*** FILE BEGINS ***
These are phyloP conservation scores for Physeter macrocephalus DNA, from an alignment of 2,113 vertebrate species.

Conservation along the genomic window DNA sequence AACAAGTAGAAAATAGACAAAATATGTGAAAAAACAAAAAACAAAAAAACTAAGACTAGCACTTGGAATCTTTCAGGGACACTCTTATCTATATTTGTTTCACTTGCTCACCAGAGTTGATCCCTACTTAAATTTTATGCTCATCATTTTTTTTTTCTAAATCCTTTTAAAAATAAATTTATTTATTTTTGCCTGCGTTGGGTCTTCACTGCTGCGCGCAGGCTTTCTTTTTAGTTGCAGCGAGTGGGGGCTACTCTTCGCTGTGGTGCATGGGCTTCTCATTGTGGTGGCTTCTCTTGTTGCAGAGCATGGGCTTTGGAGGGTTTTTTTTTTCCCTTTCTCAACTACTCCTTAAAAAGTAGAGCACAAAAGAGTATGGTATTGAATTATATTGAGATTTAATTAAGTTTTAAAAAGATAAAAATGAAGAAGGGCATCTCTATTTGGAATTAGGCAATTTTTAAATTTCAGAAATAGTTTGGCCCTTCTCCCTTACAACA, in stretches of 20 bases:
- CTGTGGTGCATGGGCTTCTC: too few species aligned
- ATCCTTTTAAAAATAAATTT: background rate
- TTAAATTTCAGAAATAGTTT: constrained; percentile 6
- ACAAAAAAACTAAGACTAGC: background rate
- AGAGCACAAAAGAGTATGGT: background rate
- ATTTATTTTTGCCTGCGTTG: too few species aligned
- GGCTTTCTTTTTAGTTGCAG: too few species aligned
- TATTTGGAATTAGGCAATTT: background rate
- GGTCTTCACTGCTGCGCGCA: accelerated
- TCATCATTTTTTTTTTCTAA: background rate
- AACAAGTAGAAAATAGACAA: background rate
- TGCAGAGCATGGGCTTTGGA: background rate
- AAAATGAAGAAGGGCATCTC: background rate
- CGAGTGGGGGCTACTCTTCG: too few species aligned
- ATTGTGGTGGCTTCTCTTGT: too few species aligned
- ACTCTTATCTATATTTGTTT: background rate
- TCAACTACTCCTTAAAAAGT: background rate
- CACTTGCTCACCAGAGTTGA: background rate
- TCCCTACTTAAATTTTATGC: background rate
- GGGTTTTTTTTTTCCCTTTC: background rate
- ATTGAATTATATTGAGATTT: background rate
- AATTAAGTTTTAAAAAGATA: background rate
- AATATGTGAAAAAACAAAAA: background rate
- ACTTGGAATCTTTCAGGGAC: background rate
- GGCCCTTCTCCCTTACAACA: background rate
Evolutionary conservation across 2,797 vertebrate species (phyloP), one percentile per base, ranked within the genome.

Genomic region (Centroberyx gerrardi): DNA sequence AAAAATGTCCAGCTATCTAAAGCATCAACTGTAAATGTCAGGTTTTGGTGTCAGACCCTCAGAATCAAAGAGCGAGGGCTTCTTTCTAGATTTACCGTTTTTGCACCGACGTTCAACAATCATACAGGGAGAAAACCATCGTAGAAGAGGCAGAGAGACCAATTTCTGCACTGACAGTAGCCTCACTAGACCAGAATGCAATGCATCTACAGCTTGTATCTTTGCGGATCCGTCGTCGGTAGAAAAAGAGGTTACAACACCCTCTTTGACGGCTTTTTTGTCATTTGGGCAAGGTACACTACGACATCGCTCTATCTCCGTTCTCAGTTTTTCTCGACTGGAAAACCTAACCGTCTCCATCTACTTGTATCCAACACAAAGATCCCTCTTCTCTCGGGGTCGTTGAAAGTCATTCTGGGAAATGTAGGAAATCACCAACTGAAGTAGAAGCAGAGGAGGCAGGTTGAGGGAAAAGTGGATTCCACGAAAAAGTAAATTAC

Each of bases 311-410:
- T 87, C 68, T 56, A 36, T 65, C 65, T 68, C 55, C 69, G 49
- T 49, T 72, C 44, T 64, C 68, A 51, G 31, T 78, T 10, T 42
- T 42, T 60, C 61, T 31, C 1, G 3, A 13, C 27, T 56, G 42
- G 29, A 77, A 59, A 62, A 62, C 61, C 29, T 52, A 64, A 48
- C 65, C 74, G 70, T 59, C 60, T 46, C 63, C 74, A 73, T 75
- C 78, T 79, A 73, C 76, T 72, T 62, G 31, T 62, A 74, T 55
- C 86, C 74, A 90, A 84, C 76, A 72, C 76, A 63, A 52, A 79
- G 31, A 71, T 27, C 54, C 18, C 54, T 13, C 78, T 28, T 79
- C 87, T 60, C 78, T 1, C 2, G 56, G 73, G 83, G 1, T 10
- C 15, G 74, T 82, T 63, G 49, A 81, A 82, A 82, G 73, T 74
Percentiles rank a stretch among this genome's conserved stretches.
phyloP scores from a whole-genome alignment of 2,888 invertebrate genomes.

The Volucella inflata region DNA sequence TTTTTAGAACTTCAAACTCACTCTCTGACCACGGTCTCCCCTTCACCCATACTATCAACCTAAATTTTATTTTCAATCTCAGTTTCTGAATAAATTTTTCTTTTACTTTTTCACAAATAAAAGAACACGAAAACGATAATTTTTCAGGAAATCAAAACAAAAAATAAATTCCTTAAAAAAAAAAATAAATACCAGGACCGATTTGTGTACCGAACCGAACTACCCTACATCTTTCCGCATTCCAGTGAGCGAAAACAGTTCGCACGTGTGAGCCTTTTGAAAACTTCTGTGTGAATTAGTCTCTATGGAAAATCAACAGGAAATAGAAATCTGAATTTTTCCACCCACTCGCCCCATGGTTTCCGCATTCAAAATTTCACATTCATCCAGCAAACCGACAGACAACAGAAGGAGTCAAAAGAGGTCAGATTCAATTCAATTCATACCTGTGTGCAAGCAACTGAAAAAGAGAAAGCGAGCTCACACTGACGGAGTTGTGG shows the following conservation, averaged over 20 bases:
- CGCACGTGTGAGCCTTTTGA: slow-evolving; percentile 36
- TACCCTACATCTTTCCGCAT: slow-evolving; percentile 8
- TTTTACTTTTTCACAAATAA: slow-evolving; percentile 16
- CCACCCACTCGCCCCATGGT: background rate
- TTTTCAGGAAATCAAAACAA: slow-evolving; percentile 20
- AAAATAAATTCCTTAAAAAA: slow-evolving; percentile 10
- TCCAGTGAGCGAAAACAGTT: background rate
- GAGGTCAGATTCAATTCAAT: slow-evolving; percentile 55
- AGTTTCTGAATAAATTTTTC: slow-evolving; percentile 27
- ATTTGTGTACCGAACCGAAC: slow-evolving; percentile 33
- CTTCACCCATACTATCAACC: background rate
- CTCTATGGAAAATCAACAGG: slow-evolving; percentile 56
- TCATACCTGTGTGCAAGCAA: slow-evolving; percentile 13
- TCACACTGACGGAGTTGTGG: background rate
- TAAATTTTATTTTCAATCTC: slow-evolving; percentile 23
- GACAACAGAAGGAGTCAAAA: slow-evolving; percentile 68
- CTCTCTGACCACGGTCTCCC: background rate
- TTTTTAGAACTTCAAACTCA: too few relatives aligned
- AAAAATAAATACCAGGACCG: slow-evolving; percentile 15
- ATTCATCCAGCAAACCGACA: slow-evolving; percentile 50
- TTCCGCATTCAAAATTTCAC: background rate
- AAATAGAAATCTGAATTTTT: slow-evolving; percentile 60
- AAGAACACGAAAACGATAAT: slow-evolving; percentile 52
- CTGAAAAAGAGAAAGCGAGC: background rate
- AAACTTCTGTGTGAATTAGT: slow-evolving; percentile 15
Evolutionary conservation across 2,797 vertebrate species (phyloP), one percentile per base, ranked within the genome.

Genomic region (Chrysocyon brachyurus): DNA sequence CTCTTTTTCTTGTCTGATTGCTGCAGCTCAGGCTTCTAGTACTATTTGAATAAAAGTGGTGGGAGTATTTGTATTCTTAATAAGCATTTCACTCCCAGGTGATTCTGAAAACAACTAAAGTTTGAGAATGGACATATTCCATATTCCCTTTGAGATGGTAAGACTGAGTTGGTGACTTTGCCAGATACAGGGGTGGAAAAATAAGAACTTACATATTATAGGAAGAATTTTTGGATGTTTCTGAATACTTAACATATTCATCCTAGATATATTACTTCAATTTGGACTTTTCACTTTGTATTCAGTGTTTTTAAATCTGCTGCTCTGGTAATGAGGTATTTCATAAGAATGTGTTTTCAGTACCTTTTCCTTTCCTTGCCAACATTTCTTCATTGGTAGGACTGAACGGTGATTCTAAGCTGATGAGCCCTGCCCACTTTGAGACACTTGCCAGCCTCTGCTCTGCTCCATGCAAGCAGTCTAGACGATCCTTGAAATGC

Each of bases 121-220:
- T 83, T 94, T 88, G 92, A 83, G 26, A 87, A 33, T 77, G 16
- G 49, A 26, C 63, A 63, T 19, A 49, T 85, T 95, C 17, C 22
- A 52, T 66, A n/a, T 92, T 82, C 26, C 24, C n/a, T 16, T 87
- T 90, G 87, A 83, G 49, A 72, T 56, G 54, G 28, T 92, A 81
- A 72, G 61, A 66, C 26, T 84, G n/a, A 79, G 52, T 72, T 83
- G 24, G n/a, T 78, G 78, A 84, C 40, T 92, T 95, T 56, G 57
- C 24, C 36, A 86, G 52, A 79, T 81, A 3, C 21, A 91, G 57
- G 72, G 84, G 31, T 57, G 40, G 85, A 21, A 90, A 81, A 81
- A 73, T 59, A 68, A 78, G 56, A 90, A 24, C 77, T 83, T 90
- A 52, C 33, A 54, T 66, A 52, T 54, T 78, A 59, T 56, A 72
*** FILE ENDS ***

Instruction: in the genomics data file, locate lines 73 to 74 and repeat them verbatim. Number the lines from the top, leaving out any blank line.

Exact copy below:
- G 49, A 26, C 63, A 63, T 19, A 49, T 85, T 95, C 17, C 22
- A 52, T 66, A n/a, T 92, T 82, C 26, C 24, C n/a, T 16, T 87